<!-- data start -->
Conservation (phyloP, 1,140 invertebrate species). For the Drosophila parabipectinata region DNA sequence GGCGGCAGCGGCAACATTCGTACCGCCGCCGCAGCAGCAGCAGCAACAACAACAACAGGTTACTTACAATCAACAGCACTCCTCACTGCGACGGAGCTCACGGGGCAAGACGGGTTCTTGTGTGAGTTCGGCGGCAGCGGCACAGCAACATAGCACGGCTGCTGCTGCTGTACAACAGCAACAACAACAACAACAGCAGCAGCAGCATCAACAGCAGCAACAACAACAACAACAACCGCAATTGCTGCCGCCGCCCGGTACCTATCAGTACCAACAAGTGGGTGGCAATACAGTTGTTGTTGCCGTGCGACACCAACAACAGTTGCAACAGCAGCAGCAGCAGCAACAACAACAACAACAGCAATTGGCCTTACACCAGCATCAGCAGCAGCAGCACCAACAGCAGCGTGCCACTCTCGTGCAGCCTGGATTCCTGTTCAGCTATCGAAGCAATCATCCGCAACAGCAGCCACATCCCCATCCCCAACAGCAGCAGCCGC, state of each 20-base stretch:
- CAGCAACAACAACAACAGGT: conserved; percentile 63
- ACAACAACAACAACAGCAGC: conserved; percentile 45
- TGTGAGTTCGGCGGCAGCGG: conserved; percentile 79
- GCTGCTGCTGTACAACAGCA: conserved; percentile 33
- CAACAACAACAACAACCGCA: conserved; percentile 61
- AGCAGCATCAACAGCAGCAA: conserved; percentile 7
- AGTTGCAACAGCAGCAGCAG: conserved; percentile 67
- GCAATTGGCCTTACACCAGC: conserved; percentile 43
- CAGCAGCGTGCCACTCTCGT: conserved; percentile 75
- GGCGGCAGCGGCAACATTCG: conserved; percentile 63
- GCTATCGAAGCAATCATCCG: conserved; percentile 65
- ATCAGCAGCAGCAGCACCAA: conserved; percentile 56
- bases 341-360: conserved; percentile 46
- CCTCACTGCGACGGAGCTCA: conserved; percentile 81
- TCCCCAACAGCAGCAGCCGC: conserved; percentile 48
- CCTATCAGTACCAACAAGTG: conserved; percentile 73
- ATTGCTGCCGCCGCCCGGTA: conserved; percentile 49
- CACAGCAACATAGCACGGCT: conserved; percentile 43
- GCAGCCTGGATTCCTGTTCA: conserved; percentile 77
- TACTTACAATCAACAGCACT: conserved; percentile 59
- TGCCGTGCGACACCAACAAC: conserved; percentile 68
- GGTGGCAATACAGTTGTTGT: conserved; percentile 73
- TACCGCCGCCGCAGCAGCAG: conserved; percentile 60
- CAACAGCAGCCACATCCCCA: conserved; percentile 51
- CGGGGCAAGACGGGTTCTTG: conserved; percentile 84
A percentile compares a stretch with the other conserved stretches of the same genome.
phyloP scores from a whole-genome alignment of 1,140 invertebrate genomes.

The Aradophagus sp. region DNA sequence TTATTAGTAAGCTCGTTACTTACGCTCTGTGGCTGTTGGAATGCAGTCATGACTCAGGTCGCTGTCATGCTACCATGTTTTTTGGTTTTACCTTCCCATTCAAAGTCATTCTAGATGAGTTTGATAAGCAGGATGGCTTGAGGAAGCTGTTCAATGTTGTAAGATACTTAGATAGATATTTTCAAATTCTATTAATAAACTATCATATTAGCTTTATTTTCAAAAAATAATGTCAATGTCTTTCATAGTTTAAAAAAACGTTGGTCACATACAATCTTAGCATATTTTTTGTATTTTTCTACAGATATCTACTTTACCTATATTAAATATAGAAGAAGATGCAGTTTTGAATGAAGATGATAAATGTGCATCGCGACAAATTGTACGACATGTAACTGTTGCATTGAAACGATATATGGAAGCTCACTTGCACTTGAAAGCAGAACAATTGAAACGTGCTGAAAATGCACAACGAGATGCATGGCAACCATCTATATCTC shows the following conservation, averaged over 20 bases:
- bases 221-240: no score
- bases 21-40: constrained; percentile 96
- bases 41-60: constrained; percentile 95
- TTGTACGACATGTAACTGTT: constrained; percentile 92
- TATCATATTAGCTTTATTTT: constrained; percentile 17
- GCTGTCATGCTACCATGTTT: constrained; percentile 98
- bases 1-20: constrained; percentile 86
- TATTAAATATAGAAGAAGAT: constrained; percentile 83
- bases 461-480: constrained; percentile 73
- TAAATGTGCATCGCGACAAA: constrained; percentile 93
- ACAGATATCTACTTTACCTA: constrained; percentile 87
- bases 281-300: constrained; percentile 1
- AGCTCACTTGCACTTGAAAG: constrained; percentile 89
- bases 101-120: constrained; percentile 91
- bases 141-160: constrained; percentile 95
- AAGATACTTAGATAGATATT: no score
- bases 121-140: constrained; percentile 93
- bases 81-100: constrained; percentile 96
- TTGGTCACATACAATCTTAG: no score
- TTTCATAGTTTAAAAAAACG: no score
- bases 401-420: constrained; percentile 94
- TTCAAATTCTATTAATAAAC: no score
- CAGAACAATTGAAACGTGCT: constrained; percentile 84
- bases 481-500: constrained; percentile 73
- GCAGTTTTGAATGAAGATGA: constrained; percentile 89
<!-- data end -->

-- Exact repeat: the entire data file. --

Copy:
Conservation (phyloP, 1,140 invertebrate species). For the Drosophila parabipectinata region DNA sequence GGCGGCAGCGGCAACATTCGTACCGCCGCCGCAGCAGCAGCAGCAACAACAACAACAGGTTACTTACAATCAACAGCACTCCTCACTGCGACGGAGCTCACGGGGCAAGACGGGTTCTTGTGTGAGTTCGGCGGCAGCGGCACAGCAACATAGCACGGCTGCTGCTGCTGTACAACAGCAACAACAACAACAACAGCAGCAGCAGCATCAACAGCAGCAACAACAACAACAACAACCGCAATTGCTGCCGCCGCCCGGTACCTATCAGTACCAACAAGTGGGTGGCAATACAGTTGTTGTTGCCGTGCGACACCAACAACAGTTGCAACAGCAGCAGCAGCAGCAACAACAACAACAACAGCAATTGGCCTTACACCAGCATCAGCAGCAGCAGCACCAACAGCAGCGTGCCACTCTCGTGCAGCCTGGATTCCTGTTCAGCTATCGAAGCAATCATCCGCAACAGCAGCCACATCCCCATCCCCAACAGCAGCAGCCGC, state of each 20-base stretch:
- CAGCAACAACAACAACAGGT: conserved; percentile 63
- ACAACAACAACAACAGCAGC: conserved; percentile 45
- TGTGAGTTCGGCGGCAGCGG: conserved; percentile 79
- GCTGCTGCTGTACAACAGCA: conserved; percentile 33
- CAACAACAACAACAACCGCA: conserved; percentile 61
- AGCAGCATCAACAGCAGCAA: conserved; percentile 7
- AGTTGCAACAGCAGCAGCAG: conserved; percentile 67
- GCAATTGGCCTTACACCAGC: conserved; percentile 43
- CAGCAGCGTGCCACTCTCGT: conserved; percentile 75
- GGCGGCAGCGGCAACATTCG: conserved; percentile 63
- GCTATCGAAGCAATCATCCG: conserved; percentile 65
- ATCAGCAGCAGCAGCACCAA: conserved; percentile 56
- bases 341-360: conserved; percentile 46
- CCTCACTGCGACGGAGCTCA: conserved; percentile 81
- TCCCCAACAGCAGCAGCCGC: conserved; percentile 48
- CCTATCAGTACCAACAAGTG: conserved; percentile 73
- ATTGCTGCCGCCGCCCGGTA: conserved; percentile 49
- CACAGCAACATAGCACGGCT: conserved; percentile 43
- GCAGCCTGGATTCCTGTTCA: conserved; percentile 77
- TACTTACAATCAACAGCACT: conserved; percentile 59
- TGCCGTGCGACACCAACAAC: conserved; percentile 68
- GGTGGCAATACAGTTGTTGT: conserved; percentile 73
- TACCGCCGCCGCAGCAGCAG: conserved; percentile 60
- CAACAGCAGCCACATCCCCA: conserved; percentile 51
- CGGGGCAAGACGGGTTCTTG: conserved; percentile 84
A percentile compares a stretch with the other conserved stretches of the same genome.
phyloP scores from a whole-genome alignment of 1,140 invertebrate genomes.

The Aradophagus sp. region DNA sequence TTATTAGTAAGCTCGTTACTTACGCTCTGTGGCTGTTGGAATGCAGTCATGACTCAGGTCGCTGTCATGCTACCATGTTTTTTGGTTTTACCTTCCCATTCAAAGTCATTCTAGATGAGTTTGATAAGCAGGATGGCTTGAGGAAGCTGTTCAATGTTGTAAGATACTTAGATAGATATTTTCAAATTCTATTAATAAACTATCATATTAGCTTTATTTTCAAAAAATAATGTCAATGTCTTTCATAGTTTAAAAAAACGTTGGTCACATACAATCTTAGCATATTTTTTGTATTTTTCTACAGATATCTACTTTACCTATATTAAATATAGAAGAAGATGCAGTTTTGAATGAAGATGATAAATGTGCATCGCGACAAATTGTACGACATGTAACTGTTGCATTGAAACGATATATGGAAGCTCACTTGCACTTGAAAGCAGAACAATTGAAACGTGCTGAAAATGCACAACGAGATGCATGGCAACCATCTATATCTC shows the following conservation, averaged over 20 bases:
- bases 221-240: no score
- bases 21-40: constrained; percentile 96
- bases 41-60: constrained; percentile 95
- TTGTACGACATGTAACTGTT: constrained; percentile 92
- TATCATATTAGCTTTATTTT: constrained; percentile 17
- GCTGTCATGCTACCATGTTT: constrained; percentile 98
- bases 1-20: constrained; percentile 86
- TATTAAATATAGAAGAAGAT: constrained; percentile 83
- bases 461-480: constrained; percentile 73
- TAAATGTGCATCGCGACAAA: constrained; percentile 93
- ACAGATATCTACTTTACCTA: constrained; percentile 87
- bases 281-300: constrained; percentile 1
- AGCTCACTTGCACTTGAAAG: constrained; percentile 89
- bases 101-120: constrained; percentile 91
- bases 141-160: constrained; percentile 95
- AAGATACTTAGATAGATATT: no score
- bases 121-140: constrained; percentile 93
- bases 81-100: constrained; percentile 96
- TTGGTCACATACAATCTTAG: no score
- TTTCATAGTTTAAAAAAACG: no score
- bases 401-420: constrained; percentile 94
- TTCAAATTCTATTAATAAAC: no score
- CAGAACAATTGAAACGTGCT: constrained; percentile 84
- bases 481-500: constrained; percentile 73
- GCAGTTTTGAATGAAGATGA: constrained; percentile 89